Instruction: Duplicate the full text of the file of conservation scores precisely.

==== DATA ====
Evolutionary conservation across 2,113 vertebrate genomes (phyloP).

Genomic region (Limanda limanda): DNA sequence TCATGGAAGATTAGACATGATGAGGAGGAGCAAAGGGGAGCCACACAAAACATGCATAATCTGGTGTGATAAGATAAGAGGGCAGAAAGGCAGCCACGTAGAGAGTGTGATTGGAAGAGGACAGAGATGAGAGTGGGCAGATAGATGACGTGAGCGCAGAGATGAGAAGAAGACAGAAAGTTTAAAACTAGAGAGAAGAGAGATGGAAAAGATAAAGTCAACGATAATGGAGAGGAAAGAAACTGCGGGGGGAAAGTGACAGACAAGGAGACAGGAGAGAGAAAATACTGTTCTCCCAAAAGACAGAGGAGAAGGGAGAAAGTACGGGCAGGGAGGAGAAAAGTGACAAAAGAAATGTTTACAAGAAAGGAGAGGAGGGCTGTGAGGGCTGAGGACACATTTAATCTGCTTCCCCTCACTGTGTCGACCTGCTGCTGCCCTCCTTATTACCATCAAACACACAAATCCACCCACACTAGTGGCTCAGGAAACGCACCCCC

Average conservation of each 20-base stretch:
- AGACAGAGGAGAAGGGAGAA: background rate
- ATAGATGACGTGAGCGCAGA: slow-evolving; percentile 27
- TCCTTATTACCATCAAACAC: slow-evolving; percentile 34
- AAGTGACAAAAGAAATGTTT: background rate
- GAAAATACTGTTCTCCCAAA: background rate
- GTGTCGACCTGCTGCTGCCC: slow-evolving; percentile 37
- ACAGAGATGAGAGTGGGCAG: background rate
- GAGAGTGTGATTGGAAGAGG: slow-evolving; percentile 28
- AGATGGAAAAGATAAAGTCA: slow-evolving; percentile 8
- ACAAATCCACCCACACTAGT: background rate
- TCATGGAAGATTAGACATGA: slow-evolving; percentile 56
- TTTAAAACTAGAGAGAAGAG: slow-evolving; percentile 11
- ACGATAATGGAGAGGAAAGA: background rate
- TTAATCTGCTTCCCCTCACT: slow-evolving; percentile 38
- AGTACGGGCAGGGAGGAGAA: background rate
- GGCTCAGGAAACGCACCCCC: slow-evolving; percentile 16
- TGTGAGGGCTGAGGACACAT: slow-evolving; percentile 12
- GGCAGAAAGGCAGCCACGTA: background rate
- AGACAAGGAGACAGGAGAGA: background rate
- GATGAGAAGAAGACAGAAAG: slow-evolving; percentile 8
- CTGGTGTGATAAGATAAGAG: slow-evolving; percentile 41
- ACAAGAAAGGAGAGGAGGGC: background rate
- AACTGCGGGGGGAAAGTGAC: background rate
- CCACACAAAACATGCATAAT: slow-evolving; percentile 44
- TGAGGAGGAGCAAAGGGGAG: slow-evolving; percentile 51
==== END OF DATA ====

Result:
Evolutionary conservation across 2,113 vertebrate genomes (phyloP).

Genomic region (Limanda limanda): DNA sequence TCATGGAAGATTAGACATGATGAGGAGGAGCAAAGGGGAGCCACACAAAACATGCATAATCTGGTGTGATAAGATAAGAGGGCAGAAAGGCAGCCACGTAGAGAGTGTGATTGGAAGAGGACAGAGATGAGAGTGGGCAGATAGATGACGTGAGCGCAGAGATGAGAAGAAGACAGAAAGTTTAAAACTAGAGAGAAGAGAGATGGAAAAGATAAAGTCAACGATAATGGAGAGGAAAGAAACTGCGGGGGGAAAGTGACAGACAAGGAGACAGGAGAGAGAAAATACTGTTCTCCCAAAAGACAGAGGAGAAGGGAGAAAGTACGGGCAGGGAGGAGAAAAGTGACAAAAGAAATGTTTACAAGAAAGGAGAGGAGGGCTGTGAGGGCTGAGGACACATTTAATCTGCTTCCCCTCACTGTGTCGACCTGCTGCTGCCCTCCTTATTACCATCAAACACACAAATCCACCCACACTAGTGGCTCAGGAAACGCACCCCC

Average conservation of each 20-base stretch:
- AGACAGAGGAGAAGGGAGAA: background rate
- ATAGATGACGTGAGCGCAGA: slow-evolving; percentile 27
- TCCTTATTACCATCAAACAC: slow-evolving; percentile 34
- AAGTGACAAAAGAAATGTTT: background rate
- GAAAATACTGTTCTCCCAAA: background rate
- GTGTCGACCTGCTGCTGCCC: slow-evolving; percentile 37
- ACAGAGATGAGAGTGGGCAG: background rate
- GAGAGTGTGATTGGAAGAGG: slow-evolving; percentile 28
- AGATGGAAAAGATAAAGTCA: slow-evolving; percentile 8
- ACAAATCCACCCACACTAGT: background rate
- TCATGGAAGATTAGACATGA: slow-evolving; percentile 56
- TTTAAAACTAGAGAGAAGAG: slow-evolving; percentile 11
- ACGATAATGGAGAGGAAAGA: background rate
- TTAATCTGCTTCCCCTCACT: slow-evolving; percentile 38
- AGTACGGGCAGGGAGGAGAA: background rate
- GGCTCAGGAAACGCACCCCC: slow-evolving; percentile 16
- TGTGAGGGCTGAGGACACAT: slow-evolving; percentile 12
- GGCAGAAAGGCAGCCACGTA: background rate
- AGACAAGGAGACAGGAGAGA: background rate
- GATGAGAAGAAGACAGAAAG: slow-evolving; percentile 8
- CTGGTGTGATAAGATAAGAG: slow-evolving; percentile 41
- ACAAGAAAGGAGAGGAGGGC: background rate
- AACTGCGGGGGGAAAGTGAC: background rate
- CCACACAAAACATGCATAAT: slow-evolving; percentile 44
- TGAGGAGGAGCAAAGGGGAG: slow-evolving; percentile 51